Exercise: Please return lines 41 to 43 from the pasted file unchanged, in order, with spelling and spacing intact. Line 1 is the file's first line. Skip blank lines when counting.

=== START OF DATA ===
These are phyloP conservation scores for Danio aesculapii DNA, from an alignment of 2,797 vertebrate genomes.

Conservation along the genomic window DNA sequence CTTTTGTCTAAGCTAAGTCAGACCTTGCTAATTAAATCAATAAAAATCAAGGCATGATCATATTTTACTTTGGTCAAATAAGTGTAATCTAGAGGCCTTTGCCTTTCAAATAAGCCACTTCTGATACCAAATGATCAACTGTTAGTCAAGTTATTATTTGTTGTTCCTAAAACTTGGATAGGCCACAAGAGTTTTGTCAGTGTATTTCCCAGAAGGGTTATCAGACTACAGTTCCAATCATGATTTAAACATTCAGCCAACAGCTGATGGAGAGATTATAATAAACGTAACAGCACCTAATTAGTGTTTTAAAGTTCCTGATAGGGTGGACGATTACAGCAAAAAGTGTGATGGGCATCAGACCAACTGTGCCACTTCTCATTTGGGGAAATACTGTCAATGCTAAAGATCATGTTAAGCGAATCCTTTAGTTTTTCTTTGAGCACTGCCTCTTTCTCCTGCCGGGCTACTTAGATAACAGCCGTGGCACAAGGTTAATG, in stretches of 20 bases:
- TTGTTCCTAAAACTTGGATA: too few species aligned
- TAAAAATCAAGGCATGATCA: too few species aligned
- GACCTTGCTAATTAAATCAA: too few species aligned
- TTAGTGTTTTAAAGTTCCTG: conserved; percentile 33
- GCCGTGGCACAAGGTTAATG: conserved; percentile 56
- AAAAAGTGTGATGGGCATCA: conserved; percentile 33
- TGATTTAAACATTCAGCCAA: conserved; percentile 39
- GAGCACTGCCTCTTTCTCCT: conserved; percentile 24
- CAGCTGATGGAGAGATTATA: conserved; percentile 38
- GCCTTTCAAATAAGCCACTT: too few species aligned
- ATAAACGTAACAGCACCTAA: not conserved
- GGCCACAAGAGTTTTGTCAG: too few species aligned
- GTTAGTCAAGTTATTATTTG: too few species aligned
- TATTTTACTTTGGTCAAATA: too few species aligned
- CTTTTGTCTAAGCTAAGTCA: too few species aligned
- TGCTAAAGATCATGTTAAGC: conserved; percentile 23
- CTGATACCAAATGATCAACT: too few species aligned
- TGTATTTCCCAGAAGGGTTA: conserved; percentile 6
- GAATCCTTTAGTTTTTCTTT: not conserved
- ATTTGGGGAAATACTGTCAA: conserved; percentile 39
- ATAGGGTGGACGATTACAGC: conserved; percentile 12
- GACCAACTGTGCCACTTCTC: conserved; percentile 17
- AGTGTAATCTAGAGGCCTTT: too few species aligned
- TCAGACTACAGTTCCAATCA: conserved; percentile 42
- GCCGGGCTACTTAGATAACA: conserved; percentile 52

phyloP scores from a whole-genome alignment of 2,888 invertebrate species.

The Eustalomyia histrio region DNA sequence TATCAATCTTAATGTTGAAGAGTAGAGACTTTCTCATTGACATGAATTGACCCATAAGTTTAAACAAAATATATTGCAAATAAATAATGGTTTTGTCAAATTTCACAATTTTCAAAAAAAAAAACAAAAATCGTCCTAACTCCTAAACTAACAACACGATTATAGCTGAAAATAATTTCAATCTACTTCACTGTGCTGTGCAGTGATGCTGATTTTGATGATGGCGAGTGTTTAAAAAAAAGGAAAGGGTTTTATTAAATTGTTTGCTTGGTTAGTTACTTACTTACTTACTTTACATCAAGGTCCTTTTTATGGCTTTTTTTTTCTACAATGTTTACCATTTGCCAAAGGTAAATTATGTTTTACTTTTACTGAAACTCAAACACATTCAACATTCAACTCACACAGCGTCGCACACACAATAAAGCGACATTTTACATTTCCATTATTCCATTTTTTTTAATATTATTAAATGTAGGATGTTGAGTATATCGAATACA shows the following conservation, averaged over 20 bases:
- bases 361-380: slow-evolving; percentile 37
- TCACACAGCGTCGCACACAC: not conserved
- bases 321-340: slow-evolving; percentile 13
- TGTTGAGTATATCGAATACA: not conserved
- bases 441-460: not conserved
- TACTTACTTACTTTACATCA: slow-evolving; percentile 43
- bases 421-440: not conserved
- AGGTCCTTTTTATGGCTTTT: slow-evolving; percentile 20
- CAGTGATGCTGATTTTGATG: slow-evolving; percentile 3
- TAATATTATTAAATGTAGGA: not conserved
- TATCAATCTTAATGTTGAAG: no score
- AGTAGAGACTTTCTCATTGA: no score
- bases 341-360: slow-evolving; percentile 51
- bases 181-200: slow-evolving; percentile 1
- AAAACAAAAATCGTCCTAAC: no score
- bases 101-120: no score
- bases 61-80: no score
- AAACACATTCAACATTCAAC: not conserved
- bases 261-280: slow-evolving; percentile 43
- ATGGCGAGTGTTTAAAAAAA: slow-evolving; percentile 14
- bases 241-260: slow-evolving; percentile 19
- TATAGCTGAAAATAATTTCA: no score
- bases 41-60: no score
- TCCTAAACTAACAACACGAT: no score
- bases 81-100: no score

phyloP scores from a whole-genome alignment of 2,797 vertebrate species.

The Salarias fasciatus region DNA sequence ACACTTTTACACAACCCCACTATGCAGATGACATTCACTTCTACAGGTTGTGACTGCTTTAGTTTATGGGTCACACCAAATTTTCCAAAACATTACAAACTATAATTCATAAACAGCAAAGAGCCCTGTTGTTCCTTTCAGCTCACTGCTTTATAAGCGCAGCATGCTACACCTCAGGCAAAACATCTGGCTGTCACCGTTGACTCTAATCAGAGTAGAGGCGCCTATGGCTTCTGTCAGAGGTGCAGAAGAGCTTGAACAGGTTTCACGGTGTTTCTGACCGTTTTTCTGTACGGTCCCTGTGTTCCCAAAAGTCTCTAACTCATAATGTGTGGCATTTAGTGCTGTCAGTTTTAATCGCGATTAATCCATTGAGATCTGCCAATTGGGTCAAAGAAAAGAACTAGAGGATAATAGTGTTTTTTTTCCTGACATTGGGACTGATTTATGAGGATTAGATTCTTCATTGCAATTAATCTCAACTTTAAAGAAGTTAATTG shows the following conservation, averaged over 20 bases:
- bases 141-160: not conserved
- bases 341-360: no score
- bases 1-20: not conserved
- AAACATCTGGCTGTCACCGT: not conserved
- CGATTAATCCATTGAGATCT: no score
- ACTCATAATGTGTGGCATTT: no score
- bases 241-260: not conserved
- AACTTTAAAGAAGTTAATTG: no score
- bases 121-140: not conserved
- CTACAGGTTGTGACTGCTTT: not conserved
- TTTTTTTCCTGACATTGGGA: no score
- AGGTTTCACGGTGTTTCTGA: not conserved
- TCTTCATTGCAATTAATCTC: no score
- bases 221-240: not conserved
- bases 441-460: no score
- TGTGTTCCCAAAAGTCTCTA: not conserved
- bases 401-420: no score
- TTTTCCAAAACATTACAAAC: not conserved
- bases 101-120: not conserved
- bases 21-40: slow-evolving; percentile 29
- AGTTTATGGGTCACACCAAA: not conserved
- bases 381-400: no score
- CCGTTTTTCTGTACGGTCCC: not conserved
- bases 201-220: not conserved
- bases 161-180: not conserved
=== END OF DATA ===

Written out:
- AGTAGAGACTTTCTCATTGA: no score
- bases 341-360: slow-evolving; percentile 51
- bases 181-200: slow-evolving; percentile 1